In situ analysis of thin film deposition processes using time-of-flight (TOF) ion beam analysis methods

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Non-destructive, in situ methods for characterization of thin film growth phenomena is key to understand thin film growth processes and to develop more reliable deposition procedures, especially for complex layered structures involving multi-phase materials. However, surface characterization methods that use either electrons (e.g. AES or XPS) or low energy ions (SIMS) require an UHV environment and utilize instrumentation which obstructs line of sight access to the substrate and are therefore incompatible with line of sight deposition methods and thin film deposition processes which introduce gas, either part of the deposition or in order to produce the desired phase. We have ... continued below

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29 p.

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Im, J.; Krauss, A.R.; Gruen, D.M.; Lin, Y.; Schultz, J.A.; Auciello, O.H. et al. May 1, 1995.

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  • Im, J. Northwestern Univ., Evanston, IL (United States). Dept. of Materials Science and Engineering
  • Krauss, A.R.
  • Gruen, D.M. Argonne National Lab., IL (United States)
  • Lin, Y. QQC, Inc., Dearborn, MI (United States)
  • Schultz, J.A. Ionwerks, Houston, TX (United States)
  • Auciello, O.H. Microelectronics Center of North Carolina, Research Triangle Park, NC (United States)
  • Chang, R.P.H. Northwestern Univ., Evanston, IL (United States). Dept. of Materials Science and Engineering

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Description

Non-destructive, in situ methods for characterization of thin film growth phenomena is key to understand thin film growth processes and to develop more reliable deposition procedures, especially for complex layered structures involving multi-phase materials. However, surface characterization methods that use either electrons (e.g. AES or XPS) or low energy ions (SIMS) require an UHV environment and utilize instrumentation which obstructs line of sight access to the substrate and are therefore incompatible with line of sight deposition methods and thin film deposition processes which introduce gas, either part of the deposition or in order to produce the desired phase. We have developed a means of differentially pumping both the ion beam source and detectors of a TOF ion beam surface analysis spectrometer that does not interfere with the deposition process and permits compositional and structural analysis of the growing film in the present system, at pressures up to several mTorr. Higher pressures are feasible with modified source-detector geometry. In order to quantify the sensitivity of Ion Scattering Spectroscopy (ISS) and Direct Recoil Spectroscopy (DRS), we have measured the signal intensity for stabilized clean metals in a variety of gas environments as a function of the ambient gas species and pressure, and ion beam species and kinetic energy. Results are interpreted in terms of collision cross sections which are compared with known gas phase scattering data and provide an apriori basis for the evaluation of time-of-flight ion scattering and recoil spectroscopies (ToF-ISARS) for various industrial processing environments which involve both inert and reactive cases. The cross section data for primary ion-gas molecule and recoiled atom-gas molecule interactions are also provided. from which the maximum operating pressure in any experimental configuration can be obtained.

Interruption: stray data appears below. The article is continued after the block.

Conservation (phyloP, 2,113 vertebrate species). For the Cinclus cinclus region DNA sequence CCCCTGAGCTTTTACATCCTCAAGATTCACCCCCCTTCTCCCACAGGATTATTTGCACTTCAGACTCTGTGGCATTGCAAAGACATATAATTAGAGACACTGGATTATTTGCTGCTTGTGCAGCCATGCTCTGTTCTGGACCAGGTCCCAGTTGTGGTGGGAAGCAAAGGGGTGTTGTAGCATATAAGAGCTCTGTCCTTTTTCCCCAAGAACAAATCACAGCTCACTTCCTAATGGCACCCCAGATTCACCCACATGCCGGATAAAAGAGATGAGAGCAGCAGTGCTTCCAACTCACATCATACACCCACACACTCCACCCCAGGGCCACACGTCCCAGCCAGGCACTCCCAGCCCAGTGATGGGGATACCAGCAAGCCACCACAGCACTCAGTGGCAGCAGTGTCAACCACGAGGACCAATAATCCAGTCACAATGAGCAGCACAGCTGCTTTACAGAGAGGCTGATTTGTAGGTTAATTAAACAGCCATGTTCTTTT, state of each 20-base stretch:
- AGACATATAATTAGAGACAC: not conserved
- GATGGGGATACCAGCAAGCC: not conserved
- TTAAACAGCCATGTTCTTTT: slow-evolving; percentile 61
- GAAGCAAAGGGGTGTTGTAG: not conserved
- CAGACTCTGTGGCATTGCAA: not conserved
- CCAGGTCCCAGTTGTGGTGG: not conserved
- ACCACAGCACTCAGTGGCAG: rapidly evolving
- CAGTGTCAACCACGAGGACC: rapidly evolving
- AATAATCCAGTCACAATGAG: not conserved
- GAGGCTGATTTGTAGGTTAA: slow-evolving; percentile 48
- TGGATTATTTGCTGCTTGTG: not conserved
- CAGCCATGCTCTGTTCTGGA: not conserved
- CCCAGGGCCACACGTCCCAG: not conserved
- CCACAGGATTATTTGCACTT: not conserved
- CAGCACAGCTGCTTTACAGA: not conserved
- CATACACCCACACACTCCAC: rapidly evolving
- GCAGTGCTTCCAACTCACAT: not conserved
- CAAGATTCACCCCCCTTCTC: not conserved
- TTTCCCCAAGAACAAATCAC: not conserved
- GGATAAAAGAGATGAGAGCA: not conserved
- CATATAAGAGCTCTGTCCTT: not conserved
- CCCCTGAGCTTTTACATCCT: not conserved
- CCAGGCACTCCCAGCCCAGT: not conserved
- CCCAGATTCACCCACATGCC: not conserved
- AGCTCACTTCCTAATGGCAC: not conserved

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29 p.

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INIS; OSTI as DE95013546

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  • International conference on ion beam analysis, Tempe, AZ (United States), 22-26 May 1995

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  • Other: DE95013546
  • Report No.: ANL/CHM/CP--85678
  • Report No.: CONF-9505122--3
  • Grant Number: W-31-109-ENG-38
  • Office of Scientific & Technical Information Report Number: 110255
  • Archival Resource Key: ark:/67531/metadc622584

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  • May 1, 1995

Added to The UNT Digital Library

  • June 16, 2015, 7:43 a.m.

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  • Dec. 15, 2015, 6:11 p.m.

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Im, J.; Krauss, A.R.; Gruen, D.M.; Lin, Y.; Schultz, J.A.; Auciello, O.H. et al. In situ analysis of thin film deposition processes using time-of-flight (TOF) ion beam analysis methods, article, May 1, 1995; Illinois. (digital.library.unt.edu/ark:/67531/metadc622584/: accessed July 18, 2018), University of North Texas Libraries, Digital Library, digital.library.unt.edu; crediting UNT Libraries Government Documents Department.